* Saudi oil minister Naimi says $100/bbl is fair price for
* Naimi: OPEC should keep its 30-mln-bpd output cap
unchanged at June meet
(Adds more details, context)
By Meeyoung Cho and Jane Chung
SEOUL, May 12 Top global oil exporter Saudi
Arabia will step in to cover any potential shortage arising from
the Ukraine crisis, its oil minister said on Monday
Saudi Arabia, the only oil producer which can significantly
alter output in response to changing demand, has in the past two
years played the leading role in cushioning against supply
disruptions from Libya, Nigeria, Iraq and South Sudan.
Russia, whose output has almost doubled over the past 15
years to more than Saudi Arabia's, has always pumped at full
stretch. It has irked Riyadh several times by first agreeing to
cooperate in output policy, but then doing very little to reduce
Riyadh feels the need to trumpet its unique supply role at a
time of soaring U.S. output due to the shale boom, which has
prompted politicians there to call for an end to the era of
dependence on Middle East oil and the naval protection of sea
routes in the region.
"We are willing to supply any shortage which may arise,"
said Saudi Oil Minister Ali al-Naimi. He said the kingdom's
current output is around 9.6 million barrels per day (bpd),
while it has a capacity of 12.5 million bpd.
Russia's annexation of Ukraine's Crimean peninsula and
violence in eastern Ukraine have rattled oil markets, keeping
benchmark Brent futures near $108 a barrel after hitting
$112.39 on March 3, the highest this year.
Naimi said that both Saudi Arabia and the Organization of
the Petroleum Exporting Countries would meet any additional
demand for oil.
"Wherever demand is needed, we and other OPEC members will
supply," he said.
Speaking on the sidelines of a conference in Seoul, Naimi
also said $100 a barrel was a fair price for oil.
"One-hundred dollars is a fair price for everybody -
consumers, producers, oil companies," he said. "It's a fair
price. It's a good price."
NO REASON FOR CHANGE IN VIENNA
Naimi said OPEC should maintain its current output cap of 30
million bpd when it comes up for review at the group's meeting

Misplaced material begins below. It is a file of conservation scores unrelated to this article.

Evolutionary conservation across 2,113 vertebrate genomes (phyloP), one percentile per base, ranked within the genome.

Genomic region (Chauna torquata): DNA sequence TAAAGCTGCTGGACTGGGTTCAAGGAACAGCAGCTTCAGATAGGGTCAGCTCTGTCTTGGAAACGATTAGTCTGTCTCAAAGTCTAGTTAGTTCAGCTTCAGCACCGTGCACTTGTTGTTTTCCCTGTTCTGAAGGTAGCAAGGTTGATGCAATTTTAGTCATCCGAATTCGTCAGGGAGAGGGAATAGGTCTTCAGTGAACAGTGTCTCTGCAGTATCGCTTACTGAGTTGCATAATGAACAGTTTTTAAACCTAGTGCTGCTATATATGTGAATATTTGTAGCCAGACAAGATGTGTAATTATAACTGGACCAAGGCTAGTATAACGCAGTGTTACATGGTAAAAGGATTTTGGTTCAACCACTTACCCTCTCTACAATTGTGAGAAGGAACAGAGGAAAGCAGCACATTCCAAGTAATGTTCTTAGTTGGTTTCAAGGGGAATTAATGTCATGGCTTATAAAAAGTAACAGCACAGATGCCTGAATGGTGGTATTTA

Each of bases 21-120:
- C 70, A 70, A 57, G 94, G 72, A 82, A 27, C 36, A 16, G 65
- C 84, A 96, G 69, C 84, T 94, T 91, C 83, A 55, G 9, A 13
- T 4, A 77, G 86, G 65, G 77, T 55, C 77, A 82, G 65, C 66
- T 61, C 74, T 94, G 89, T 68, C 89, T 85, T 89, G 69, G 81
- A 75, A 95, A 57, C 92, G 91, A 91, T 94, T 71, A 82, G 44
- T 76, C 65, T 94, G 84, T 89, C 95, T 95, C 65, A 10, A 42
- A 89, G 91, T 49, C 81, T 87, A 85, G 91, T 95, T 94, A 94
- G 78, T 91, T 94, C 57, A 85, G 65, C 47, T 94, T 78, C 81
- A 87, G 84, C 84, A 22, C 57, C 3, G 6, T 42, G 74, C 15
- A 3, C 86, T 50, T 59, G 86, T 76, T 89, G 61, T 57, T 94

on June 11 in Vienna.
"Supply is highly sufficient, demand is great and the market
is fairly stable," Naimi said.
"There is no reason for a change. Absolutely no reason."
OPEC faces the problem of accommodating rapidly rising oil
output from Iran and Iraq, both aiming to restore full output
after sanctions and civil strife.
OPEC's No.2 and No.3 producers respectively feel they are
special cases because of production lost to sanctions - Iraq
over decades under Saddam Hussein up to 2003 and Iran over the
past two years for its nuclear programme.
But Naimi ruled out any plans for Saudi Arabia to adjust
output to make way for others.
"People like our oil - why reduce?" he said, when asked if
the kingdom would cut production to accommodate rising output
from other producers.
Naimi also said that total global oil demand was steady.
"Don't worry about individual countries - look at the
total," he said.
OPEC in March said world oil demand will increase more than
expected in 2014, raising its prediction for a second straight
month as U.S. and European economic growth picked up.
In a monthly report, OPEC said global demand will rise by
1.14 million bpd this year, up 50,000 bpd from its previous
forecast. It also raised its 2014 projection for global demand
for OPEC's crude to 29.7 bpd, up 100,000 bpd from the previous
(Additional reporting by Sohee Kim; Writing by Manash Goswami;
Editing by Tom Hogue and William Hardy)